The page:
Reflections on water: Gwent Arts and Crafts study tour
5 to 6 September, 2009; a report by Caroline Bowdler
This study tour centred on the life and works of H. Avray Tipping (1855–1933), architectural historian and garden designer. From 1907 until his death he was Architectural Editor of Country Life; his articles on country houses and gardens were influential and widely admired. But our focus on Tipping did not preclude our enjoying Monmouthshire buildings and gardens of different periods where water was a recurring theme; water lost, water re-discovered, water formal and informal.
Water lost at Raglan Castle, embellished for show rather than defence, and slighted in the Civil War. The bed of a ‘great poole’, with the soggy remnants of a sophisticated 17th century water parterre at its head, lies in fields below massive Tudor terraces. A moat walk survives around the Great Tower, with semicircular brick niches originally decorated with shells and coloured plasterwork and containing long-vanished statues of Roman emperors. Although I had visited the castle earlier in the year, I saw twice as much with Liz Whittle to tell me what I was looking at, including a few surviving pieces of Tudor balustrade lying forlorn among a collection of stonework fragments.
At Clytha Park the gardens surrounding the later Greek Revival house were originally laid out by John Davenport in the early 18th century. They included a formal canal, re-shaped as a romantically informal early-19th-century lake, now surrounded by champion trees.
An elegant but impractical boat house of the same period, consisting of little more than a weathered corrugated iron roof on poles, would have done little to keep the cushions dry. At the far end of the lake we found Avray Tipping’s ‘secret garden’, now a sombre place of overgrown yews, once elegantly topiarised.
High Glanau was Tipping’s home in the 1920s; it seems dug into a steep west-facing hillside, with views towards the Black Mountains, and was built by Eric Francis of Chepstow. The gardens were designed by Tipping himself, with characteristic use of local stone for terraces, walling, steps and octagonal pool, with a woodland garden below.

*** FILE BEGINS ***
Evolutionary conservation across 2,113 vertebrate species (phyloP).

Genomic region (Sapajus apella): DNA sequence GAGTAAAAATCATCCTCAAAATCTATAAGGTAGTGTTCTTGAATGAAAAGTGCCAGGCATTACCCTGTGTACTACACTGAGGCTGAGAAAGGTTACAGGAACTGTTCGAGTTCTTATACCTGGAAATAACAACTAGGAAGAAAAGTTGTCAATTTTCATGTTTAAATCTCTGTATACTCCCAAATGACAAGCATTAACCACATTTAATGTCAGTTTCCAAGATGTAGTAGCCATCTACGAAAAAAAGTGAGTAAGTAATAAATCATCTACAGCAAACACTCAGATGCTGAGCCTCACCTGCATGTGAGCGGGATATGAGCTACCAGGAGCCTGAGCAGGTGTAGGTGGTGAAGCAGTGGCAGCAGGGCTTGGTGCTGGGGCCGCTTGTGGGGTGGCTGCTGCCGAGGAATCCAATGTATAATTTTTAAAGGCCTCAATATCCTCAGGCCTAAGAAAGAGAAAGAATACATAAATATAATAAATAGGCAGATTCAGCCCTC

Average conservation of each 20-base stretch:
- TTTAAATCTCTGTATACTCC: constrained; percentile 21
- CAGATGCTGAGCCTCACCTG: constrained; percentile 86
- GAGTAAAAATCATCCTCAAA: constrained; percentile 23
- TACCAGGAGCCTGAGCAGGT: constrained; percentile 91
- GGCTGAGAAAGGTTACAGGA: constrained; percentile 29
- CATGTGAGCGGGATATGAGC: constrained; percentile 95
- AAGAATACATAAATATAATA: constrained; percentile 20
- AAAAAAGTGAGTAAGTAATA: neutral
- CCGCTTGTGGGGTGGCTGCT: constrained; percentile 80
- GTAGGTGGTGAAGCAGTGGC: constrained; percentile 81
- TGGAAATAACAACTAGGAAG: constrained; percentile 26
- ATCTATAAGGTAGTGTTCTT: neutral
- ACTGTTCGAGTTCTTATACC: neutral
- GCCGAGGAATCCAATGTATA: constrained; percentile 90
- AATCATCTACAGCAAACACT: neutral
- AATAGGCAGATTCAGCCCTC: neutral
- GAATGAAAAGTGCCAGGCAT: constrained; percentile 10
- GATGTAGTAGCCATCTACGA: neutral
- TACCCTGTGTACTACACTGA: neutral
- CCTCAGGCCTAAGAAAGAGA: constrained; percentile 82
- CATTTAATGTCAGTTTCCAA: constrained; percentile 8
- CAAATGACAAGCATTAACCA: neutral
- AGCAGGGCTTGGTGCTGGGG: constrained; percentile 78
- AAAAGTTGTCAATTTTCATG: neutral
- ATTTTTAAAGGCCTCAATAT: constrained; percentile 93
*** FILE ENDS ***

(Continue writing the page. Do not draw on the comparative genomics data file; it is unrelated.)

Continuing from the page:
We were impressed to learn that owners Helena and Hilary Gerrish had removed an incongruous swimming pool inserted by a predecessor in Tipping’s wide grass walk between two long herbaceous borders, now restored to give a harmonious vista from the house to the pergola adjoining the walled garden. In the early evening a small procession followed Hilary Gerrish down Tipping’s rough stone steps, through the undergrowth, to the bottom of the valley, where the stream powered a hydraulic ram, in place since the garden was built, lifting water to pools and fountain. We returned to the house for a delicious supper, where water was less in evidence.
Wyndcliffe Court, where Tipping was commissioned in 1922 to design the garden, has distant views across the Bristol Channel, now largely obscured by an overgrown shelterbelt. Here too are stone terraces, steps and a rectangular sunken garden overlooked by a two-storied summerhouse, with a formal pool at the centre. The gardens at Wyndcliffe are now being kept up, valiantly, by one gardener, while the house is being refurbished to await new tenants. A stone dolphin hangs dry-beaked over a Lutyens-esque semicircular pool on the lower terrace.
Water has been magnificently rediscovered in an elaborate series of Pulhamite grottos and subterranean passages commissioned by the eccentric Henry Oakley at Dewstow from about 1895. Reaching their most complex in the 1920s, they were subsequently covered over, in some areas with two feet of concrete, filled in and largely forgotten. Painstaking restoration and replanting has been undertaken below and above ground (the Garden is now listed Grade I by CADW) by the Harris family who bought Dewstow house in 2000.
No stream-fed hydraulic ram for them, sadly, in spite of its abundant pools and cascades the site relies on a pumped water supply. Liz swears there is more to discover under the lawns and farm buildings.
Our final visit in time and chronology was to a contemporary garden; the Veddw. Developed with sensitivity to the local landscape and history, this garden has a very different feel. Among its many unconventional features is a black-dyed reflecting pool which mirrors the wave-shaped hedges behind it, ‘reflecting’ the rounded hills of Gwent.